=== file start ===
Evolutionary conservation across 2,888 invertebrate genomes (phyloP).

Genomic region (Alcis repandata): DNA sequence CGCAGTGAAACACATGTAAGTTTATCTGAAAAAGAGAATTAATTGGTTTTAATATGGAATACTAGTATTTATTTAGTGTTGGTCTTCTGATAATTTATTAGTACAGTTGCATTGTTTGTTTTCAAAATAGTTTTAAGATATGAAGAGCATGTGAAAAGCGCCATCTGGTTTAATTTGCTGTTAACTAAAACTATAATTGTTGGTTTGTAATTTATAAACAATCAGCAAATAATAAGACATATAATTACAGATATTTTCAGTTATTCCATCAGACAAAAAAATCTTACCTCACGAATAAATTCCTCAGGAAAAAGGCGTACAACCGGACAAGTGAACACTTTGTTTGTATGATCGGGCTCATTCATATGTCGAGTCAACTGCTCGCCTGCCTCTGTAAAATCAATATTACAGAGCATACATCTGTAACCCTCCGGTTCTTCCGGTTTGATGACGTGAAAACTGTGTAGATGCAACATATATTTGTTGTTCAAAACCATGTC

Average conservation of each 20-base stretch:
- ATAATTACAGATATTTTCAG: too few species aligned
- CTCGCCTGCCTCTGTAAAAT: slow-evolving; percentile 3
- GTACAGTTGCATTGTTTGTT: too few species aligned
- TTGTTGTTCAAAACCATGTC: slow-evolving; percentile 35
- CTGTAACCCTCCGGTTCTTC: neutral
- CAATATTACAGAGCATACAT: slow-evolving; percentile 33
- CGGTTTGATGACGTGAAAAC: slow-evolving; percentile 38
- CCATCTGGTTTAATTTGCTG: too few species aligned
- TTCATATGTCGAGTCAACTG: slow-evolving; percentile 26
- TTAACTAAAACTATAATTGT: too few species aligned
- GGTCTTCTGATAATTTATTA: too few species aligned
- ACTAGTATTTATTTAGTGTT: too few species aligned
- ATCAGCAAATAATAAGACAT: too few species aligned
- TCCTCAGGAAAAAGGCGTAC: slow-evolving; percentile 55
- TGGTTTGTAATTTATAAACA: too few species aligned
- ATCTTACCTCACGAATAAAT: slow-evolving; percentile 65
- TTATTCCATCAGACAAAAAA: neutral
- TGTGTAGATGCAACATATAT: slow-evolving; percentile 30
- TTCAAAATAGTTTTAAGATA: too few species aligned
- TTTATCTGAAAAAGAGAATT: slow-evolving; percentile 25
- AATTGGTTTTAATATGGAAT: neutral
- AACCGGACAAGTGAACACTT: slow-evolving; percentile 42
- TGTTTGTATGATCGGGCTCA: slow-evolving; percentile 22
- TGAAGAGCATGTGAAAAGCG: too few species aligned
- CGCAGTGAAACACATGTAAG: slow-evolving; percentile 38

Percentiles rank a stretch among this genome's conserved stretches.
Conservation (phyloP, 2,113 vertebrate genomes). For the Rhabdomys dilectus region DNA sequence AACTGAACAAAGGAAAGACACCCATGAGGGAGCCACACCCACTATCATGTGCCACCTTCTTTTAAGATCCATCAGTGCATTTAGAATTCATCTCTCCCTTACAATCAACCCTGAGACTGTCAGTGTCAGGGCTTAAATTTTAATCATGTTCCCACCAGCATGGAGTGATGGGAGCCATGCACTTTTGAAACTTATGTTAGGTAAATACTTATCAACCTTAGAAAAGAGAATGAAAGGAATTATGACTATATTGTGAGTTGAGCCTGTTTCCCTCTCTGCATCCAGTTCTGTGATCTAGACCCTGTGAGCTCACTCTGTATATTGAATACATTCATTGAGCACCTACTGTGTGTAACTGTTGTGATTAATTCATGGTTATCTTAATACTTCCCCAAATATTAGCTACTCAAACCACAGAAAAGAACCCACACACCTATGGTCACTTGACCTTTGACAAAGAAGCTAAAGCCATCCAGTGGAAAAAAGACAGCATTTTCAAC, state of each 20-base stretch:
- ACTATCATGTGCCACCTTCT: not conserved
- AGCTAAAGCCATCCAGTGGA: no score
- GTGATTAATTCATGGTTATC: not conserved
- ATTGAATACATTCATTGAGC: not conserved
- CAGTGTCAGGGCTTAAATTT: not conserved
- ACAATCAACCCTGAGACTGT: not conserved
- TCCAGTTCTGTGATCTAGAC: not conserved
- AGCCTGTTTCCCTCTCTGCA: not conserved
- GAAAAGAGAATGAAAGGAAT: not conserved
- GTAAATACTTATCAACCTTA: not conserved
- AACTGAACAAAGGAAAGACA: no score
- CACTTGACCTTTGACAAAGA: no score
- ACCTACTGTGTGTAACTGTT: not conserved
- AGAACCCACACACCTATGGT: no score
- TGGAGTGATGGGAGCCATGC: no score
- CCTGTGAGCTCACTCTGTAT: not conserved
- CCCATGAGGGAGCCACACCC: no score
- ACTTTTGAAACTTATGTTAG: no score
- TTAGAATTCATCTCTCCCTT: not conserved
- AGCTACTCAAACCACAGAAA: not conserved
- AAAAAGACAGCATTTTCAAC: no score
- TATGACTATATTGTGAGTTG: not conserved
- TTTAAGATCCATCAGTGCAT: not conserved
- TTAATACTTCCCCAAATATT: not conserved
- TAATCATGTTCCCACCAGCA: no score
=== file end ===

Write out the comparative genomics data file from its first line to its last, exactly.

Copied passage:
Evolutionary conservation across 2,888 invertebrate genomes (phyloP).

Genomic region (Alcis repandata): DNA sequence CGCAGTGAAACACATGTAAGTTTATCTGAAAAAGAGAATTAATTGGTTTTAATATGGAATACTAGTATTTATTTAGTGTTGGTCTTCTGATAATTTATTAGTACAGTTGCATTGTTTGTTTTCAAAATAGTTTTAAGATATGAAGAGCATGTGAAAAGCGCCATCTGGTTTAATTTGCTGTTAACTAAAACTATAATTGTTGGTTTGTAATTTATAAACAATCAGCAAATAATAAGACATATAATTACAGATATTTTCAGTTATTCCATCAGACAAAAAAATCTTACCTCACGAATAAATTCCTCAGGAAAAAGGCGTACAACCGGACAAGTGAACACTTTGTTTGTATGATCGGGCTCATTCATATGTCGAGTCAACTGCTCGCCTGCCTCTGTAAAATCAATATTACAGAGCATACATCTGTAACCCTCCGGTTCTTCCGGTTTGATGACGTGAAAACTGTGTAGATGCAACATATATTTGTTGTTCAAAACCATGTC

Average conservation of each 20-base stretch:
- ATAATTACAGATATTTTCAG: too few species aligned
- CTCGCCTGCCTCTGTAAAAT: slow-evolving; percentile 3
- GTACAGTTGCATTGTTTGTT: too few species aligned
- TTGTTGTTCAAAACCATGTC: slow-evolving; percentile 35
- CTGTAACCCTCCGGTTCTTC: neutral
- CAATATTACAGAGCATACAT: slow-evolving; percentile 33
- CGGTTTGATGACGTGAAAAC: slow-evolving; percentile 38
- CCATCTGGTTTAATTTGCTG: too few species aligned
- TTCATATGTCGAGTCAACTG: slow-evolving; percentile 26
- TTAACTAAAACTATAATTGT: too few species aligned
- GGTCTTCTGATAATTTATTA: too few species aligned
- ACTAGTATTTATTTAGTGTT: too few species aligned
- ATCAGCAAATAATAAGACAT: too few species aligned
- TCCTCAGGAAAAAGGCGTAC: slow-evolving; percentile 55
- TGGTTTGTAATTTATAAACA: too few species aligned
- ATCTTACCTCACGAATAAAT: slow-evolving; percentile 65
- TTATTCCATCAGACAAAAAA: neutral
- TGTGTAGATGCAACATATAT: slow-evolving; percentile 30
- TTCAAAATAGTTTTAAGATA: too few species aligned
- TTTATCTGAAAAAGAGAATT: slow-evolving; percentile 25
- AATTGGTTTTAATATGGAAT: neutral
- AACCGGACAAGTGAACACTT: slow-evolving; percentile 42
- TGTTTGTATGATCGGGCTCA: slow-evolving; percentile 22
- TGAAGAGCATGTGAAAAGCG: too few species aligned
- CGCAGTGAAACACATGTAAG: slow-evolving; percentile 38

Percentiles rank a stretch among this genome's conserved stretches.
Conservation (phyloP, 2,113 vertebrate genomes). For the Rhabdomys dilectus region DNA sequence AACTGAACAAAGGAAAGACACCCATGAGGGAGCCACACCCACTATCATGTGCCACCTTCTTTTAAGATCCATCAGTGCATTTAGAATTCATCTCTCCCTTACAATCAACCCTGAGACTGTCAGTGTCAGGGCTTAAATTTTAATCATGTTCCCACCAGCATGGAGTGATGGGAGCCATGCACTTTTGAAACTTATGTTAGGTAAATACTTATCAACCTTAGAAAAGAGAATGAAAGGAATTATGACTATATTGTGAGTTGAGCCTGTTTCCCTCTCTGCATCCAGTTCTGTGATCTAGACCCTGTGAGCTCACTCTGTATATTGAATACATTCATTGAGCACCTACTGTGTGTAACTGTTGTGATTAATTCATGGTTATCTTAATACTTCCCCAAATATTAGCTACTCAAACCACAGAAAAGAACCCACACACCTATGGTCACTTGACCTTTGACAAAGAAGCTAAAGCCATCCAGTGGAAAAAAGACAGCATTTTCAAC, state of each 20-base stretch:
- ACTATCATGTGCCACCTTCT: not conserved
- AGCTAAAGCCATCCAGTGGA: no score
- GTGATTAATTCATGGTTATC: not conserved
- ATTGAATACATTCATTGAGC: not conserved
- CAGTGTCAGGGCTTAAATTT: not conserved
- ACAATCAACCCTGAGACTGT: not conserved
- TCCAGTTCTGTGATCTAGAC: not conserved
- AGCCTGTTTCCCTCTCTGCA: not conserved
- GAAAAGAGAATGAAAGGAAT: not conserved
- GTAAATACTTATCAACCTTA: not conserved
- AACTGAACAAAGGAAAGACA: no score
- CACTTGACCTTTGACAAAGA: no score
- ACCTACTGTGTGTAACTGTT: not conserved
- AGAACCCACACACCTATGGT: no score
- TGGAGTGATGGGAGCCATGC: no score
- CCTGTGAGCTCACTCTGTAT: not conserved
- CCCATGAGGGAGCCACACCC: no score
- ACTTTTGAAACTTATGTTAG: no score
- TTAGAATTCATCTCTCCCTT: not conserved
- AGCTACTCAAACCACAGAAA: not conserved
- AAAAAGACAGCATTTTCAAC: no score
- TATGACTATATTGTGAGTTG: not conserved
- TTTAAGATCCATCAGTGCAT: not conserved
- TTAATACTTCCCCAAATATT: not conserved
- TAATCATGTTCCCACCAGCA: no score